But this isn’t even the most frightful scenario. In theory one can hack the AirTag and modify its behavior in the software. Clear steps in this direction have already been made: For instance, last May a researcher successfully gained access to the device’s protected firmware. This will be most dangerous for Apple and users if someone manages to exploit the network of hundreds of millions of iPhones to track people illegally without the knowledge of the manufacturer, the owners of the smartphones that are taking part in a search operation, and the victims themselves.
How dangerous AirTags are
The most frightful scenario has not yet come to pass, and it is unlikely to — after all, Apple cares about the security of its own infrastructure. You also need to keep in mind that there are other devices similar to AirTags. Various legal and illegal tracking devices have existed for over a decade.
Moreover, even consumer tags with similar functionality to AirTags have been on the market for a long time. Tile released its tags in 2013, and they also offer ways to search for lost objects over a large distance by applying the same principle as AirTags. Of course, this company probably won’t be able to achieve “coverage” from hundreds of millions of iPhones. In addition, devices like these cost money — sometimes a lot of money — and they are relatively easy to detect.
In the case of AirTags, they need to be connected to an Apple account, which is hard to create anonymously without providing a real name and usually a credit card number. If the police report a case of illegal tracking, Apple turns over this data — admittedly, you need to convince the police to request such data, and according to testimonials by victims in different countries, this doesn’t always happen.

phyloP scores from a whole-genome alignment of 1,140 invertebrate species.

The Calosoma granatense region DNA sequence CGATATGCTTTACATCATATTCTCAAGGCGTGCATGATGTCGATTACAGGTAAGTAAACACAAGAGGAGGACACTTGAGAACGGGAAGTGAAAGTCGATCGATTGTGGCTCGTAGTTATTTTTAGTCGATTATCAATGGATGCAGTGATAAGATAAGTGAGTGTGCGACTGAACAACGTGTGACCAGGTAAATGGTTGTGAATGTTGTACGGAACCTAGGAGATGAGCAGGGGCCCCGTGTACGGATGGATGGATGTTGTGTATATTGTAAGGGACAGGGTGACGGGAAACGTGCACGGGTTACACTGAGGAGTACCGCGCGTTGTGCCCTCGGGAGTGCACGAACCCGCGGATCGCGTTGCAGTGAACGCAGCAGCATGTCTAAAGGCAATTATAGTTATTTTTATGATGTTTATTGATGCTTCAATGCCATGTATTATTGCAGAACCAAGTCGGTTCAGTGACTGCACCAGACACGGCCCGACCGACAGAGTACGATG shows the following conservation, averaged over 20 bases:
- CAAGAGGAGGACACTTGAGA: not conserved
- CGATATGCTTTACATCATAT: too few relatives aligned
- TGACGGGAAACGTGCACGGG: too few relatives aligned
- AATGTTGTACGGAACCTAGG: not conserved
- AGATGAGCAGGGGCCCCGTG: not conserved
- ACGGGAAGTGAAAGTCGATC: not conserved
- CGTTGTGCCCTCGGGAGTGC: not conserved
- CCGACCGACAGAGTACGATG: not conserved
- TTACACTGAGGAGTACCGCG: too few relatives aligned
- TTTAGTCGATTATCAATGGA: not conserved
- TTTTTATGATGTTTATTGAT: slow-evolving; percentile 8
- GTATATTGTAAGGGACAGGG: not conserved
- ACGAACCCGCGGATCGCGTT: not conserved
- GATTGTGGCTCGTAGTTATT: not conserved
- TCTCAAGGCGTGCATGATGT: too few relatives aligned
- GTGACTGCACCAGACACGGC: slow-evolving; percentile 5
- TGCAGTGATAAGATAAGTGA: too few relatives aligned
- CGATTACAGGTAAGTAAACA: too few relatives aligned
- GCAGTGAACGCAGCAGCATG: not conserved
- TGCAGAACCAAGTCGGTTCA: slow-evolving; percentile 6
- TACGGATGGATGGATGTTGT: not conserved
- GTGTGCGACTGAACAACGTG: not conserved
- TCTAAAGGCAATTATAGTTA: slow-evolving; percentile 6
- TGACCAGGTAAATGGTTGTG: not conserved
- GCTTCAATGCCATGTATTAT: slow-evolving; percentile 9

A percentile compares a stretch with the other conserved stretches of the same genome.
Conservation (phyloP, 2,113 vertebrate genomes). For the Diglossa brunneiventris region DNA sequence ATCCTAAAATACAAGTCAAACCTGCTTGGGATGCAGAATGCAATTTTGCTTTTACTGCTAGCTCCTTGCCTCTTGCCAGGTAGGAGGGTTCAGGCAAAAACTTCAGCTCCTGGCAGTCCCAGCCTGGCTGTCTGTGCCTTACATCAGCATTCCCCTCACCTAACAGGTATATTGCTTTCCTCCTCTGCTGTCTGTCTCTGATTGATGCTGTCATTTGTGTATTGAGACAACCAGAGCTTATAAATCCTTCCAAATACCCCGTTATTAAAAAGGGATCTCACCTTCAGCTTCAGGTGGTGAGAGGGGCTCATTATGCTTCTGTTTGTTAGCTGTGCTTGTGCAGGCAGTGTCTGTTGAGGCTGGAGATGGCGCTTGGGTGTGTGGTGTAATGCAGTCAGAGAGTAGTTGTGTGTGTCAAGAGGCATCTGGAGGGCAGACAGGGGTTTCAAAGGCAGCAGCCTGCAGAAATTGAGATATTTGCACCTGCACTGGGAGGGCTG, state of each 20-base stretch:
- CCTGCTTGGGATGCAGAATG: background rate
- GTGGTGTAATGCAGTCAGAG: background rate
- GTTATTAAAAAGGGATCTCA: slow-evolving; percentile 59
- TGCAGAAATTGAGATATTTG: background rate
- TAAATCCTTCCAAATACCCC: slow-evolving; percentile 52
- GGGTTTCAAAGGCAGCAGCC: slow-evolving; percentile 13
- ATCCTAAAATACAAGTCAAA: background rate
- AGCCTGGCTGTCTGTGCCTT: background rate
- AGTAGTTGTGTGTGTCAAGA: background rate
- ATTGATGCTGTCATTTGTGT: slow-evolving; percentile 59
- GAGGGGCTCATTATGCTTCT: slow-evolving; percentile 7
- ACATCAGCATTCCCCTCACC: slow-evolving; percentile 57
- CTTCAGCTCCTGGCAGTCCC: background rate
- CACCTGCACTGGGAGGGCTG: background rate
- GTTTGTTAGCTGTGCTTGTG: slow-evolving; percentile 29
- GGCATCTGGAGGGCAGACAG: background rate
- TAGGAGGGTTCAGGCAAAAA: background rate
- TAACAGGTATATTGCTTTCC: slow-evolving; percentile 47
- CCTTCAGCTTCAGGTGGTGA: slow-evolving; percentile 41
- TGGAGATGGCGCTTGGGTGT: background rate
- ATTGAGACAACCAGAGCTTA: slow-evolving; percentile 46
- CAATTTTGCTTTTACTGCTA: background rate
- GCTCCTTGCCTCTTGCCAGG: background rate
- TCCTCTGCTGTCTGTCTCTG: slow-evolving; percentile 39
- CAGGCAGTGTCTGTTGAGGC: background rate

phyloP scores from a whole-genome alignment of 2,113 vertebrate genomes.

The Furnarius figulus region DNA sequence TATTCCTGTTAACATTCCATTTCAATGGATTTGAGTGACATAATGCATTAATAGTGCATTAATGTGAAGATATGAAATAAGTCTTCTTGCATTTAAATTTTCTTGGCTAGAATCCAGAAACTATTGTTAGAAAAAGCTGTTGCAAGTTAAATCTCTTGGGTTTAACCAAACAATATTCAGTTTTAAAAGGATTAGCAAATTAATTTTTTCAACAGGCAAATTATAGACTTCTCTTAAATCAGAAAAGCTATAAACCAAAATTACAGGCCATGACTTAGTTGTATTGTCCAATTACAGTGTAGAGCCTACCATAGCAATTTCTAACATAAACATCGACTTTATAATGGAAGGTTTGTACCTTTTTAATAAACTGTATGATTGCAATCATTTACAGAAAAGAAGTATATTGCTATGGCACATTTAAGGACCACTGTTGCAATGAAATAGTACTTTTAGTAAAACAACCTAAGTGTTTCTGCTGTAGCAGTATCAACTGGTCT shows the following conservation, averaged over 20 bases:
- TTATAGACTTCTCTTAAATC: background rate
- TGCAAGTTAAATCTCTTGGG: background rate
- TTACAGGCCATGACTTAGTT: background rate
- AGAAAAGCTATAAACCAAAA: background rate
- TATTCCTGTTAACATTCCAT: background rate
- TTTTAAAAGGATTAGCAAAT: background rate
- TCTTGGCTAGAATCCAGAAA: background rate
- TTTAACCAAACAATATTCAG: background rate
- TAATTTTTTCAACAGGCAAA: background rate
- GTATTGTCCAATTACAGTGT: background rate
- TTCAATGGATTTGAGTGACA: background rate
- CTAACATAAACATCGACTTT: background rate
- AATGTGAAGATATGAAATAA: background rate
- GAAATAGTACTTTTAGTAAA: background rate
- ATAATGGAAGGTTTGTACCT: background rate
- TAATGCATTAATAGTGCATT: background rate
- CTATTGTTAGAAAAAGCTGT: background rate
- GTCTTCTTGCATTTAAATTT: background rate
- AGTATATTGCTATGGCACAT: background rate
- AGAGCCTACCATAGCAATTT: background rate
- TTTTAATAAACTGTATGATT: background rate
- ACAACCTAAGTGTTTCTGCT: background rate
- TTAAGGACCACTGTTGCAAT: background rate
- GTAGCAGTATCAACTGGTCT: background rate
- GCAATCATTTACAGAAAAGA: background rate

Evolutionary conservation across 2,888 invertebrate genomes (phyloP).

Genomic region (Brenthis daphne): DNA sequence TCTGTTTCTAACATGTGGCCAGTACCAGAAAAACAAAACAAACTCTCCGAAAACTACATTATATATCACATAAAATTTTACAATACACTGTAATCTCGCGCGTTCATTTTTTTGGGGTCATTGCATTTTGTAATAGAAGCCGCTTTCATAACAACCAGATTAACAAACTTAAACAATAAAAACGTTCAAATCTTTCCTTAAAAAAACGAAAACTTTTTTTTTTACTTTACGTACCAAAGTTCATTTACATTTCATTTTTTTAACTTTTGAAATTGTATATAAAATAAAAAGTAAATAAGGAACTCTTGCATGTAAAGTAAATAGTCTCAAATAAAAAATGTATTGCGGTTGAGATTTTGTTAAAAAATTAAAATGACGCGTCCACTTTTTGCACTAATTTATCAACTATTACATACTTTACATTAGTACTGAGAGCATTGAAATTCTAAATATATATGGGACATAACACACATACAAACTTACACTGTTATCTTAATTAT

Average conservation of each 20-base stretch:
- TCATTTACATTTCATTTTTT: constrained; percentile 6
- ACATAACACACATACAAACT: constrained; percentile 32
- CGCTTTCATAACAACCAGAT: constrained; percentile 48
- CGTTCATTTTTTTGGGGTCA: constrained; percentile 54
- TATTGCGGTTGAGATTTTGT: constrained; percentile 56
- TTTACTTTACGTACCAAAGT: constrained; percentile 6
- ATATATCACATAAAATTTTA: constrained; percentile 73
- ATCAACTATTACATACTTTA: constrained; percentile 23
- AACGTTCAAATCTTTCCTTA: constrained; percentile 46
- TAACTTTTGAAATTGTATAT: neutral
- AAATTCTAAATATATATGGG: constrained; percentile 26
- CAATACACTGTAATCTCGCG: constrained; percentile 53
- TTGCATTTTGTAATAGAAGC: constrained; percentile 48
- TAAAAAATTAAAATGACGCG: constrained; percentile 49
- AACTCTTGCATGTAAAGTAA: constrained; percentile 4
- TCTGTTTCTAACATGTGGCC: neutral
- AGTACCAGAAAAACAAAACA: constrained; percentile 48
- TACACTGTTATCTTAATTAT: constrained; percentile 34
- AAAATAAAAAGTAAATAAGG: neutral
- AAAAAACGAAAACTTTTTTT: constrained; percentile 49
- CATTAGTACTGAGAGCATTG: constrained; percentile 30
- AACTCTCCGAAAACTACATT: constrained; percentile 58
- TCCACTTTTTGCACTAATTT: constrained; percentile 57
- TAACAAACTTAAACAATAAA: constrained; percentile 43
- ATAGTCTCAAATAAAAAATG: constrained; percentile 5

Ultimately, it’s the same story we always see: AirTags are a handy piece of technology that criminals can also use for malicious purposes. Apple didn’t invent cyberstalking, but it did come up with a convenient technology that enables people to engage in illegal stalking. That means that it’s the company’s responsibility to make it harder for people to use the device for objectionable purposes.
Once again, the closed ecosystem of Apple’s software and devices has come under criticism. If you have an iPhone and someone has snuck an AirTag into your bag, your phone will notify you. But what if you don’t have an iPhone? For the time being, Apple has developed a band-aid solution by releasing an app for Android smartphones that you need to install to detect tracking. The upshot is that Apple created a problem for everyone but offered a simple solution only to its own customers. Everyone else needs to adjust somehow.
This month Apple tried to respond to the avalanche of criticism by issuing a long statement. It acknowledged that before releasing AirTag it hadn’t envisioned all the ways of using it — whether legal or illegal. It pledged to tell AirTag buyers more explicitly that AirTags are not to be used for tracking people. It also plans to raise the volume of the beep that helps you find an AirTag someone has planted on your belongings. This is laudable, but it doesn’t solve all the problems. We hope that over time Apple will be able to clearly separate legal and illegal ways of using AirTags.
In conclusion, we need to mention that using software for surveillance is much more dangerous and commonplace in real life than AirTags. Apple’s AirTags cost a fair amount of money, a person doing the tracking needs to pair an AirTag with their real account, and the manufacturer is actually trying to make it harder to hide the tags.
In contrast, developers of spyware and stalkerware apps are doing their best to make them as undetectable as possible. In addition to tracking location, tracking apps give the spy a heap of other options. In particular, they open access to the victim’s documents, photos and messages, which can be even more dangerous than geolocation. So if you’re worried about being tracked, the first thing you need to do is protect your smartphone — it’s the most obvious target.
Then you can look around for unknown AirTags. If you use an iPhone, it will notify you pretty quickly that there’s a tag. If you have an Android and you want to protect yourself from being tracked with an AirTag, install the Apple Tracker Detect app.